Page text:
One boy pointed to a linked pair of horseshoe crabs, a relatively compact specimen maybe seven inches across clinging to the tail end of a much larger companion. A kid crab hitching a ride on its mother? No, explained Jennifer H. Mattei, head of the biology department at Sacred Heart University in Fairfield, who led the expedition. They were both full-grown, a male and a female, and the female was the bruiser out front.
Among horseshoe crabs, Dr. Mattei explained, adult females are a good 25 to 30 percent bigger than their mates, a fact that the girls greeted with hoots of triumph, boys of indignation. Why are the females bigger? a boy demanded. It’s supposed to be the other way around!
As it turned out, the answer to that question was closely tied to the reason the students from Cheryl Crevier’s class had ventured out on a flawless June morning to the shores of Long Island Sound. With clipboards purposefully in hand and tape measures jauntily around neck, the 22 children were there to help catch, measure and tag as many specimens as they could find of the American horseshoe crab, or Limulus polyphemus, one of the oldest and most tenacious species on Earth. Fossils found this year in Manitoba reveal that the animal’s architecture has hardly changed in 445 million years.
The student project is part of a major effort now under way from Maine to Florida, as researchers and volunteers race to take advantage of the spring spawning season, when the crabs lumber from their wintering seabeds on the continental shelf and head inward to the shoreline to breed, and thus can be readily counted (www.projectlimulus.org). Experts are desperate to know whether their suspicions are correct — that as a result of being harvested en masse for use as fishing bait, horseshoe crab populations are beginning to crash.
The loss of the horseshoe crab would be tragic, researchers said, not only because the creatures are fascinating and cute and predate the dinosaurs by 200 million years, but also because so many contemporary life forms depend on them. Their annual spawns draw hundreds of species of migratory birds, predatory fish, reptiles, amphibians and various other alimentary canals eager to brunch on the freshly deposited Limulus eggs. “Horseshoe crab eggs are like filet mignon around here,” Dr. Mattei said. “They’re a very popular item on the menu.”
A bounteous one, too. “A single female horseshoe crab can put down 80,000 eggs a year, four million in her lifetime,” said John T. Tanacredi, a professor of earth and marine sciences at Dowling College in Oakdale, N.Y.
We, too, are multiply tethered to the ancient mariners. From their blood we extract a protein that is exquisitely sensitive to bacterial toxins and is used to test surgical instruments and intravenous drugs to ensure they are safe. The relatively simple visual circuitry of the horseshoe crab has proved an ideal model system for decoding the basis of sight. “Only with the horseshoe crab eye is it possible to predict what each nerve fiber in the retina will send to the brain as it sees,” said Robert B. Barlow, a professor of ophthalmology at the State University of New York Upstate Medical University.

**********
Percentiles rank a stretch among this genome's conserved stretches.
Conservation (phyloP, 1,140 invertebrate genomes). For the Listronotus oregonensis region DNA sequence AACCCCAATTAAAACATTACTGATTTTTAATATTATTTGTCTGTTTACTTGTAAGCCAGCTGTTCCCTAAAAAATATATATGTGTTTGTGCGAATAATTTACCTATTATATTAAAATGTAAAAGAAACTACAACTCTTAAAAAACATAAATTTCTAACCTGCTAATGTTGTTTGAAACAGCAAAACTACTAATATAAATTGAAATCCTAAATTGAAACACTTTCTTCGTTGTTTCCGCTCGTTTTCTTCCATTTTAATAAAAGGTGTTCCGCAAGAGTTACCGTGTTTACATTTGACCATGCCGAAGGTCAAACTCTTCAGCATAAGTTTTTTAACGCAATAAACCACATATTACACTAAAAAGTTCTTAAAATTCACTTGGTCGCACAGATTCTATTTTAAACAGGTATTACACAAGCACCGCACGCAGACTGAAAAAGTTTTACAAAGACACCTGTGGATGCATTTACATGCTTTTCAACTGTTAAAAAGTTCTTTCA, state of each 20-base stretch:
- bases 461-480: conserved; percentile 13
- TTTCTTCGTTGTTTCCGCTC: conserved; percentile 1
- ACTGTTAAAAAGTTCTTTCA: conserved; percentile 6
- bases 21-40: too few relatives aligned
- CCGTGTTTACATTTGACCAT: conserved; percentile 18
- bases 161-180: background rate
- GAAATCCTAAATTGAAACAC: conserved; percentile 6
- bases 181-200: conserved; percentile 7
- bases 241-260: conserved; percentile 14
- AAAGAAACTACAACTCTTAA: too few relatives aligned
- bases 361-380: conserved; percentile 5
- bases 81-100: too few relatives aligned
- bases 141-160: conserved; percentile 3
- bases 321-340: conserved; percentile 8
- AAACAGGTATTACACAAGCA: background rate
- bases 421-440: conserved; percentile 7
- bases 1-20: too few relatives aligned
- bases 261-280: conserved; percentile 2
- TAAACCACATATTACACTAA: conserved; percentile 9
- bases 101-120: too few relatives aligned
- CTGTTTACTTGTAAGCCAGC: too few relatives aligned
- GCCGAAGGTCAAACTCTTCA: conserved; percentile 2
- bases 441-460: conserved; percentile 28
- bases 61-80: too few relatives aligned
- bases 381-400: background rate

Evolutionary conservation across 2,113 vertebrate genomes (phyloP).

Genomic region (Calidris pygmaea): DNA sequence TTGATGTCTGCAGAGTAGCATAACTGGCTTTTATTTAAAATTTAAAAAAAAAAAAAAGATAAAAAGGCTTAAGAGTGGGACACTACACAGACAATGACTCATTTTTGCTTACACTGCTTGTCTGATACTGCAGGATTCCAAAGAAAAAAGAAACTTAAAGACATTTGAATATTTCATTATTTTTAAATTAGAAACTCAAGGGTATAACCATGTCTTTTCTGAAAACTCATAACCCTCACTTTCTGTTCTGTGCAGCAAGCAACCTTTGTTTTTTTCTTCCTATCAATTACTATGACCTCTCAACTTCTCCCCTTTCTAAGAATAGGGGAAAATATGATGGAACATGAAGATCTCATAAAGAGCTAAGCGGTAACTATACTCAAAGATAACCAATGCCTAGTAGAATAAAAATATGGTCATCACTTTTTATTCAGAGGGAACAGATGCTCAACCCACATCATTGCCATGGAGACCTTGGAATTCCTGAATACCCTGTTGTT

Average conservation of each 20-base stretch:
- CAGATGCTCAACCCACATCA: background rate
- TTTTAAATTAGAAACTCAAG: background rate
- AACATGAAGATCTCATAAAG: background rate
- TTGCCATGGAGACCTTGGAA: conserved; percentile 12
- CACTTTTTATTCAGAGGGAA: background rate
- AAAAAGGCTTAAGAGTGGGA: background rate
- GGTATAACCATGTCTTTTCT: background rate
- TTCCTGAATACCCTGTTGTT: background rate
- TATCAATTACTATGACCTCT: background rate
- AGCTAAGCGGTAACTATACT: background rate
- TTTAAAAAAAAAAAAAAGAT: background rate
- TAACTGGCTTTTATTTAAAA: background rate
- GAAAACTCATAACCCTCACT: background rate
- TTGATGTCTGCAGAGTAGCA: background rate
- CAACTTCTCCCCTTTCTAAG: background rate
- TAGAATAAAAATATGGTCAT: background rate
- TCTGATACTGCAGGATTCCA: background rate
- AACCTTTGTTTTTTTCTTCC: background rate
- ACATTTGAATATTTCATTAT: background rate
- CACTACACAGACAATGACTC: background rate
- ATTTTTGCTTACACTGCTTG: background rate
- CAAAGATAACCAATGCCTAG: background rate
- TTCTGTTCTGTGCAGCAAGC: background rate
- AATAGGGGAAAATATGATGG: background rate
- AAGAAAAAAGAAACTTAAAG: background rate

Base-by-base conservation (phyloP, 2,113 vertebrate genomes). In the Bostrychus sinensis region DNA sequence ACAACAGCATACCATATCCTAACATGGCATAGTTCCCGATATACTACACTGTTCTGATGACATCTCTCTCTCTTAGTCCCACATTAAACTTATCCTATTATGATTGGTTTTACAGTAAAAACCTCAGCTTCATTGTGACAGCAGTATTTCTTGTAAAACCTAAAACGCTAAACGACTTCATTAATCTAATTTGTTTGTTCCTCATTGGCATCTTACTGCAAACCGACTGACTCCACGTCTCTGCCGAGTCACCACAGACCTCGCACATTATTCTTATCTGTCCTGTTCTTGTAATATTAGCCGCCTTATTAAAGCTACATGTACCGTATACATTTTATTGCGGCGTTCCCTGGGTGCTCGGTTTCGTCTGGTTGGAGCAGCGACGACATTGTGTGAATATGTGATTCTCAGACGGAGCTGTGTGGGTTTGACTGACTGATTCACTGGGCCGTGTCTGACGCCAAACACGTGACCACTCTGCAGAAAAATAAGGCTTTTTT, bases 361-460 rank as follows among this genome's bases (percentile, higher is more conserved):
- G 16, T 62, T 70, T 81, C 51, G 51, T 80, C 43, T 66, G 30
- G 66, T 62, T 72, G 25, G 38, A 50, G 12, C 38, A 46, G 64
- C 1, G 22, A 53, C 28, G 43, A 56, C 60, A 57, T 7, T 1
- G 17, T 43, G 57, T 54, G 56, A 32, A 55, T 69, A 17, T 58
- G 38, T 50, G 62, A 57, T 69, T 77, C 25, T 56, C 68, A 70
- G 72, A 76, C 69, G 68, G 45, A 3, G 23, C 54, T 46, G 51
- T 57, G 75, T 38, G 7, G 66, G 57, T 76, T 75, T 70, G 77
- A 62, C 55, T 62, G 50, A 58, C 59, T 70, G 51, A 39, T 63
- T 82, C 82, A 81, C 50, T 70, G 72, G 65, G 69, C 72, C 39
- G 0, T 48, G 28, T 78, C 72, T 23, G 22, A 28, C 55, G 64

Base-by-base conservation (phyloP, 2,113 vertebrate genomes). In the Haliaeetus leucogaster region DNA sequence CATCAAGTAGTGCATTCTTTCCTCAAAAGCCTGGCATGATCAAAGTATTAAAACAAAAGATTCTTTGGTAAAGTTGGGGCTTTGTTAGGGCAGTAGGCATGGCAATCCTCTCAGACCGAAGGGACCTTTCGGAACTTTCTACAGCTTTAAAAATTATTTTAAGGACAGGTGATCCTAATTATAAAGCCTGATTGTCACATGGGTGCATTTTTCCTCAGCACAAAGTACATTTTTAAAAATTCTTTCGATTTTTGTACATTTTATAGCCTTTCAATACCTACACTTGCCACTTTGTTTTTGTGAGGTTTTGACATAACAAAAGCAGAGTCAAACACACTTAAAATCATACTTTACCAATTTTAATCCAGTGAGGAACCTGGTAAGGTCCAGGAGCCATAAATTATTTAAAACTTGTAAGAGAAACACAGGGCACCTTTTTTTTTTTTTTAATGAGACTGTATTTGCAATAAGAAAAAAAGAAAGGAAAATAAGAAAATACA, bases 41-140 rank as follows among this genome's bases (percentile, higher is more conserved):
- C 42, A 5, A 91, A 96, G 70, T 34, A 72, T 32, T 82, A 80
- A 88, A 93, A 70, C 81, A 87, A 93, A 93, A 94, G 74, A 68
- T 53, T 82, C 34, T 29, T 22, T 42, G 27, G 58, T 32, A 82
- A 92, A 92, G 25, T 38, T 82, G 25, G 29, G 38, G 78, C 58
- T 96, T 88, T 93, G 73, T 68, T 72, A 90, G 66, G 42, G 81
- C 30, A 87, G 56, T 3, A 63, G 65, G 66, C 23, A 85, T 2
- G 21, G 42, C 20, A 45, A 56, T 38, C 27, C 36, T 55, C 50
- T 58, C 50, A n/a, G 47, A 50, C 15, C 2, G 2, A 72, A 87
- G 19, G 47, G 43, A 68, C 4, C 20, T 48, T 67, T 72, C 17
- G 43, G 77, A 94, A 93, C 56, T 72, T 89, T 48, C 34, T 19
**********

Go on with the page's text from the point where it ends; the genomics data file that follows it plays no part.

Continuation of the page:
The Columbus School students, after being assured that the crab was harmless and surmounting their squeamishness at holding something that, when turned over, looks very much like a large version of the scorpions and spiders to which the horseshoe crab is more closely related than it is to standard crabs like the Dungeness, took to their task with gusto.
They scooped the crabs out of the water carefully and held them, as instructed, like bowls of soup. They punctured small holes in the hard, chitinous shell with special tools designed by Dr. Mattei and her colleagues Mark Beekey and Barbara Pierce. And before a crab could ooze more than a spot of its distinctive blue blood — the color the result of the crab’s blood using copper as an oxygen ferrier rather than iron, as we do — they inserted the white numbered tag.
While they worked, the students learned about the horseshoe crab, how it uses its ice-pick-like tail, or telson, to steer in the water and to right itself should it be overturned in the sand, how the crab is a generalist willing to feed on plankton, bits of fish and worms, and how it lacks jaws for chewing and so grinds up its food with the help of bristles on its legs and an internal gizzard that contains bits of sand and gravel.
Dr. Mattei explained that in the ever-shifting tidal environment, the solid crabs are coveted real estate. “Over 20 species of organisms can be found living on their shells,” she said, including barnacles, slipper shells, blue mussels, sponges, flatworms and leeches, a baggage sum that, if not helpful to the crabs, doesn’t usually hurt them either.
She described the crab’s life cycle, how the animals shed their shells some 17 times before reaching adult size at around nine years of age. The males emerge from that final shell-shucking with a distinguishing pair of “boxing gloves” on their front claws, which they use for the all-important task of clinging to the back of a female for months at a time. While conjoined, the couple doesn’t have sex. But whenever the female lays a clutch of eggs, the male is well positioned to fertilize them by releasing a spermic plume.
“Females are bigger just for the physics of carrying all those eggs,” Dr. Mattei said. Sperm, by contrast, is gossamer, and male-male combat rare. “It’s whoever gets there first,” Dr. Mattei said, a reproductive strategy that may, in fact, reward the petite.
Alas, sometimes the first comer is a large warm-blooded crab with opposable thumbs. In the last few years, the Asian market for North American eel and conch meat has soared, and it seems that gravid female horseshoe crabs make the best bait. Even the stalwart Limulus can’t last if all its eggs end up in one basket — shaped like a fisherman’s boat.